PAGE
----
Pelvic inclination correction system for magnetic resonance imaging analysis of pelvic organ prolapse in upright position

Lisan M. Morsinkhof*, Martine K. Schulten, John O.L. DeLancey, Frank F.J. Simonis, Anique T.M. Grob

*Corresponding author for this work

Research output: Contribution to journalArticleAcademicpeer-review

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Introduction and hypothesis: Pelvic organ prolapse quantification by means of upright magnetic resonance imaging (MRI) is a promising research field. This study determines the angle for the pelvic inclination correction system (PICS) for upright patient position, which is hypothesized to deviate from the supine PICS angle. The necessity of different PICS angles for various patient positions will also be discussed. Methods: Magnetic resonance scans of 113 women, acquired in an upright patient position, were used to determine the upright PICS angle, defined as the angle between the sacrococcygeal–inferior pubic point (SCIPP) line and the horizontal line. The difference and correlation between the upright and supine PICS angles were calculated using the paired Student’s t-test and the Pearson’s correlation coefficient (r) respectively. The effect of the difference between the upright and supine PICS angle on the measured pelvic organ extent was calculated using goniometry. Results: The mean (interquartile range) PICS angles were 29° (26–35°) for the upright and 33° (30–37°) for the supine patient position. They were significantly different (p<0.001) and very strongly correlated (r = 0.914, p<0.001). The 4° difference between the average upright and supine PICS angle results in an average underestimation of the measured cervix height of approximately 0.5 cm for patients scanned in upright position. Conclusions: The PICS angle for the upright patient position is 29°. The use of a dedicated PICS angle for different patient positions allows for more accurate pelvic organ extent analysis in patients with prolapse.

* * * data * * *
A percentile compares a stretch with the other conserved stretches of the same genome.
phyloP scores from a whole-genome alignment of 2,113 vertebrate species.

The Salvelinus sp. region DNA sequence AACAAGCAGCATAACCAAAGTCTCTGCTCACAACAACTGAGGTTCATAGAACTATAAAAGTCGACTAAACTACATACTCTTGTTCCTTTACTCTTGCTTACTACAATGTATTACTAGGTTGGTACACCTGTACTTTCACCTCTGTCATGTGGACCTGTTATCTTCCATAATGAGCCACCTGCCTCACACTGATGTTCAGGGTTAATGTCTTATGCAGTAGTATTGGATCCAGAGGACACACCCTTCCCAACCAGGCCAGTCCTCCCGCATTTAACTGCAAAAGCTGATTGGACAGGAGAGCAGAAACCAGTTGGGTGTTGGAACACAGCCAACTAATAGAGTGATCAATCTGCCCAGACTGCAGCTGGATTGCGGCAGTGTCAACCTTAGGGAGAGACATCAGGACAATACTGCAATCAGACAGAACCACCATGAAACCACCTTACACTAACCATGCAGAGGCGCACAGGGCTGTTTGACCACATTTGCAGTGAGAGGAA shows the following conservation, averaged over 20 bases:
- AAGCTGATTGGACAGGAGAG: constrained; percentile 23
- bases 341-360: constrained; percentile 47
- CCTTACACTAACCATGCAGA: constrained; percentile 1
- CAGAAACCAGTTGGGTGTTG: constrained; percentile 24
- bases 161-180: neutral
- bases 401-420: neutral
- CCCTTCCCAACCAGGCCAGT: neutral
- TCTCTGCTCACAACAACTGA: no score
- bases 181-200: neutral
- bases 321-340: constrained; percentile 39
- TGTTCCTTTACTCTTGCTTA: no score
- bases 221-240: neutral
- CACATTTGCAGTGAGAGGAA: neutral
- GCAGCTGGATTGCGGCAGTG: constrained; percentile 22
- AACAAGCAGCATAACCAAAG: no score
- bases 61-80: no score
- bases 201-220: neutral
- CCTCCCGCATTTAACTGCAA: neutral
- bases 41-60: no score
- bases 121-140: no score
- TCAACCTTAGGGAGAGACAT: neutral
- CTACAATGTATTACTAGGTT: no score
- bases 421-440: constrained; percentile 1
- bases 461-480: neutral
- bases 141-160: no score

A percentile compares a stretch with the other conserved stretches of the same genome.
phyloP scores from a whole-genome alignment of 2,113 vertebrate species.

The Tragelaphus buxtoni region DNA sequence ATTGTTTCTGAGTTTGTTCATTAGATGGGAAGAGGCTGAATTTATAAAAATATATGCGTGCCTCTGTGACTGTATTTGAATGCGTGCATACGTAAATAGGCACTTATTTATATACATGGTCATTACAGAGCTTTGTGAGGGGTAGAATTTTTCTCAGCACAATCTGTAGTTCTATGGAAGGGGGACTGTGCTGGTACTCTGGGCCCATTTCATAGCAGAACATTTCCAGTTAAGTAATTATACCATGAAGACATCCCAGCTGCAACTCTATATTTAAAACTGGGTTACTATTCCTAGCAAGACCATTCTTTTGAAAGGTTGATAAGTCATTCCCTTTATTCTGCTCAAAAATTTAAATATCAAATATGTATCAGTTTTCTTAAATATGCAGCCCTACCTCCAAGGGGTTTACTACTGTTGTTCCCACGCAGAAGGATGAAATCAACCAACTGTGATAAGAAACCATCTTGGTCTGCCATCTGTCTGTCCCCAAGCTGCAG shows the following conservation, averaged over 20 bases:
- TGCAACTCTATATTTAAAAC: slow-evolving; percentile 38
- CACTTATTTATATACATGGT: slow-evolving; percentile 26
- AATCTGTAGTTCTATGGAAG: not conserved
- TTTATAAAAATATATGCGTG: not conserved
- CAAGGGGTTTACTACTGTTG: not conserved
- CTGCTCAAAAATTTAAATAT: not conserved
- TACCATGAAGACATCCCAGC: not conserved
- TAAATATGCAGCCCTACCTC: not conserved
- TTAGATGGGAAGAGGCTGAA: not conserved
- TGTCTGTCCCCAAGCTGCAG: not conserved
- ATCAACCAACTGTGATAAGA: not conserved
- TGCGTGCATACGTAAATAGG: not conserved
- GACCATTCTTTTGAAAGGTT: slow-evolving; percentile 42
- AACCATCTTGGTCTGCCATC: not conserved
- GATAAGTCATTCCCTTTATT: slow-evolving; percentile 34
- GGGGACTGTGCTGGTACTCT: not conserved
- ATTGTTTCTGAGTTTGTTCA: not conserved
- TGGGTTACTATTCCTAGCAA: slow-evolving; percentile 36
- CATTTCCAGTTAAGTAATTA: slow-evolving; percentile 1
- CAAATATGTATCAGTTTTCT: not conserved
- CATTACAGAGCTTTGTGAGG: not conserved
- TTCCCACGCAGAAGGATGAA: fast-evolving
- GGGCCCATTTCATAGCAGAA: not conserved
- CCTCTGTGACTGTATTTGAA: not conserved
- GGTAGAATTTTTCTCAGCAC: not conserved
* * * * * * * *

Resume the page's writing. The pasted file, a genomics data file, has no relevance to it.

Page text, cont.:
Original languageEnglish
Pages (from-to)2801-2807
Number of pages7
JournalInternational Urogynecology Journal
Early online date30 Jul 2022
Publication statusPublished - Oct 2022


  • Magnetic resonance imaging
  • Pelvic inclination correction system
  • Pelvic organ prolapse
  • Upright
  • UT-Hybrid-D

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